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Reference Number EP/Y021495/1
Title Effects of sub-wavelength photonic nanostructures on thermally-activated delayed fluorescence
Status Funded
Energy Categories Energy Efficiency (Other) 100%;
Research Types Basic and strategic applied research 100%
Science and Technology Fields PHYSICAL SCIENCES AND MATHEMATICS (Chemistry) 30%;
PHYSICAL SCIENCES AND MATHEMATICS (Physics) 30%;
PHYSICAL SCIENCES AND MATHEMATICS (Metallurgy and Materials) 40%;
UKERC Cross Cutting Characterisation Not Cross-cutting 100%
Principal Investigator Dr J Ribierre

Physics and Astronomy
University of St Andrews
Award Type Standard
Funding Source EPSRC
Start Date 01 May 2024
End Date 30 April 2027
Duration 36 months
Total Grant Value £820,307
Industrial Sectors Chemicals; Energy; Manufacturing
Region Scotland
Programme NC : Physical Sciences
 
Investigators Principal Investigator Dr J Ribierre , Physics and Astronomy, University of St Andrews (99.998%)
  Other Investigator Professor A Di Falco , Physics and Astronomy, University of St Andrews (0.001%)
Professor I Samuel , Physics and Astronomy, University of St Andrews (0.001%)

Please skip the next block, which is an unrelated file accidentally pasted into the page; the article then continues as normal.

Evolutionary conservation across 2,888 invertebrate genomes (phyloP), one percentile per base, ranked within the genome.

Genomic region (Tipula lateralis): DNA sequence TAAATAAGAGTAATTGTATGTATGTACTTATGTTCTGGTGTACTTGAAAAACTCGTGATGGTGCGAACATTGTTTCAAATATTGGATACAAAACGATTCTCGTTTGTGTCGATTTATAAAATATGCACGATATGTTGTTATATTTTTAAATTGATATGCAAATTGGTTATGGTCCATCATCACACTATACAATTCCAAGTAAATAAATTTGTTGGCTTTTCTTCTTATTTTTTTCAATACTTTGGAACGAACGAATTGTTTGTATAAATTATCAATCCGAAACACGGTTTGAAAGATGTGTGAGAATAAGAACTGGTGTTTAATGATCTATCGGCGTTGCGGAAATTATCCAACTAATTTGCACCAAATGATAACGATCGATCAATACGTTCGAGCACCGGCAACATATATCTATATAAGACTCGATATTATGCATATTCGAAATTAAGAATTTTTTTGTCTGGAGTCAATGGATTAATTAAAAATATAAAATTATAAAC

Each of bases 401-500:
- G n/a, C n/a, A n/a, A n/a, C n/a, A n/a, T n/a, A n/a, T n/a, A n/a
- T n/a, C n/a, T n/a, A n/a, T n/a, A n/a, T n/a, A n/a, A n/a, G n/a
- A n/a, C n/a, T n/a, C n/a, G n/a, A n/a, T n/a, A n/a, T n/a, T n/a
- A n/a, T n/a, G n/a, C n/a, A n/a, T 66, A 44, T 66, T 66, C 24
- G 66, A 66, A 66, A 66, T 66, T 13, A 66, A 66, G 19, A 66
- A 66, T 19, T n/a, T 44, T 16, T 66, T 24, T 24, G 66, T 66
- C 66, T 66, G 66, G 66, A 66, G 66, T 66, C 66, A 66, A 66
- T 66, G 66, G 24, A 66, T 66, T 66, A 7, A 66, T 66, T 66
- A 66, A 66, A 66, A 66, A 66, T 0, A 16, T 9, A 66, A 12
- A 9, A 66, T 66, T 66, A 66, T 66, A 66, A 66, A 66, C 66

Web Site
Objectives
Abstract Organic light-emitting diodes (OLEDs) have become a dominant technology in the display industry and hold great promise for a variety of applications in the fields of lighting, visible communication, sensing and healthcare. Current research efforts focus on the development of thermally-activated delayed fluorescent (TADF) emitters that promise highly efficient and long-lifetime performance without the use of any heavy metals. These materials show a small energy gap between their singlet and triplet energy levels allowing the up-conversion of non-emissive triplets to light-emitting singlets at room temperature via the reverse intersystem crossing process. Although efficient triplet harvesting can take place in TADF OLEDs, the dynamics involved in the TADF mechanism need to be faster to substantially reduce the accumulation of long-lived triplet excitons during the device operation and improve their overall performance.This project addresses this research challenge by proposing an innovative approach based on the integration of sub-wavelength photonic nanostructures into TADF OLEDs. Via their effects on the local photonic density and the dielectric permittivity of the effective media, the photonic nanostructures will be engineered to accelerate both radiative decay and reverse intersystem crossing rates. This will improve the efficiency of OLEDs, especially at high brightness and increase their lifetime. The successful outcome of the project is expected to lead to an improvement of the TADF OLED technology and will be highly relevant for a range of other applications in fields as diverse as organic optoelectronics, sensing and photochemistry.
Publications (none)
Final Report (none)
Added to Database 07/02/24